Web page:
Pierce was born in August 2005 in Sydney, Australia and apart from having displaced hips, Pierce appeared to be a perfectly healthy little boy. For Pierce’s Daddy and I, it was love at first sight. Our red headed little boy was placid and had a wise look about him that was noted by a number of the nurses and visitors alike. Pierce went home in a hip harness and remained in that for four months.
When Pierce was about two weeks old we noticed a prominent lump on his neck that resembled a tumor. It was diagnosed as torticollis (tightness in one of the two strap muscles that connect the breastbone, head, and neck, and allow a baby to turn their neck). We were told it was from the way he was delivered and that with physiotherapy it would disappear. However, over time the torticollis became larger and was pulling his head out of shape, so at nine months of age he was operated on at Sydney Children’s Hospital (SCH), in order to release the torticollis.
Three months later Pierce’s hips re-displaced and he was forced to go back into a rhino harness, which was terribly restrictive. It was at this stage that Greg and I became concerned that there was something ‘more’ and that all of these medical issues were linked. We asked one of the specialists who was looking after his hips to do some more tests. By this time, Amelie, Pierce’s sister, was born and my husband, Greg, had deployed to Iraq and I was in a busy job at the Aviation Regiment. I received a letter and then a phone call to say that I needed to make arrangements to travel back down to Sydney for Pierce to be seen by the Neuromuscular Clinic at SCH.
I flew down to Sydney with Pierce within a week and saw the Neuromuscular Clinical Team. They told me that based upon the blood test results and what they had observed that morning they believed Pierce was suffering from a rare and aggressive form of Muscular Dystrophy called Ullrichs CMD or Collagen VI deficiency.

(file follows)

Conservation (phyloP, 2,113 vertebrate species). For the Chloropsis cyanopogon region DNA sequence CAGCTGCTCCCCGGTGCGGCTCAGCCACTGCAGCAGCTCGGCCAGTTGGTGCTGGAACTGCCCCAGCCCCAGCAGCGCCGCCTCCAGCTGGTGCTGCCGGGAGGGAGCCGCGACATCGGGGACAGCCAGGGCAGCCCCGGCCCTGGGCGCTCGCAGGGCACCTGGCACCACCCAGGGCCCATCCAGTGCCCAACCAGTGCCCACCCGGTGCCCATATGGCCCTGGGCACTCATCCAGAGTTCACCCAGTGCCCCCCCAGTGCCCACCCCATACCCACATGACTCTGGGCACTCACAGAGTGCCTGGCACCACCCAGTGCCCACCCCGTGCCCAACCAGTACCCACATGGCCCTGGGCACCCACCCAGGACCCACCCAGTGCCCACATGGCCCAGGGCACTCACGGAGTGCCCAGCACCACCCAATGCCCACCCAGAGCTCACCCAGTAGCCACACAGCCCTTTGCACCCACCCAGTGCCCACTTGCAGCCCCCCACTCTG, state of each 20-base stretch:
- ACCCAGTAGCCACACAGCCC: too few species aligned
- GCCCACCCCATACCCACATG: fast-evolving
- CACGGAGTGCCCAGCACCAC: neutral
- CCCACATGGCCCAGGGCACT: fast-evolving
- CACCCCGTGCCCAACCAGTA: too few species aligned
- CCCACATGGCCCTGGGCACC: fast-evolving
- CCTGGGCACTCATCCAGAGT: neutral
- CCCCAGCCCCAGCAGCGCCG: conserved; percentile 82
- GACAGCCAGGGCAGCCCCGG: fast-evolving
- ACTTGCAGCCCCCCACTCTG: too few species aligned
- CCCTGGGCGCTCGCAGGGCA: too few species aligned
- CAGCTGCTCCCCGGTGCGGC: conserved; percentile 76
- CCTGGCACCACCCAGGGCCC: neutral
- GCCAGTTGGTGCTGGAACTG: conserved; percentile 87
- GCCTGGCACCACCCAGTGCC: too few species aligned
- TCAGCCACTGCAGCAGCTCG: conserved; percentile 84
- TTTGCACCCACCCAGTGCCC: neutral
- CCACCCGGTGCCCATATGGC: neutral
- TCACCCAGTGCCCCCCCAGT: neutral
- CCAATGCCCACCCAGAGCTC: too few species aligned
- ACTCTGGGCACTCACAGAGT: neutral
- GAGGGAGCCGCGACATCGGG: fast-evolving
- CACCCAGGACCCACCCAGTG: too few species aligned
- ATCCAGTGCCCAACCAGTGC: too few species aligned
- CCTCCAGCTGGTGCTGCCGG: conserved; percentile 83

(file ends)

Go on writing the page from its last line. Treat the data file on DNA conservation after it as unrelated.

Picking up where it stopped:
On that day, our lives changed! There is the before and the after diagnosis, that every family in this situation experiences. I remember leaving the hospital that morning feeling like I had walked through those double sliding doors into a new world..,….not a bad world, just a different world. I lost all the naivety and innocence I had, that day. Someone gave us a crystal ball that we didn’t ask for.
After Pierce’s diagnosis, we moved to Canberra so that Pierce could receive the best treatment available in Australia. Therapy ACT, the Sydney Children’s Hospital Neuromuscular Clinic and Pierce’s school all work together to provide Pierce with the best care and support.
Pierce turned four in August and is an amazing, funny and highly intelligent little boy. He is an extremely affectionate boy and ‘demands’ lots of kisses and cuddles. He has started school two mornings a week and loves seeing the teachers and playing with the other children – he has already been spoken to for talking too much in class!! He regularly attends physiotherapy sessions and does many other activities to try and slow the deterioration process.
Both he and his sister Amelie love playing outside, doing puzzles, painting, Lego, but, most of all they love to cuddle up with mummy and daddy and read a book or watch a Disney movie.
Congenital Muscular DystrophyA group of diseases causing muscle weakness at birth. Several defined genetic mutations cause muscles to break down faster than they can repair or grow. A child with CMD may have various neurological or physical impairments. Some children never gain the ability to walk, while others lose the ability as they grow older. Learn more...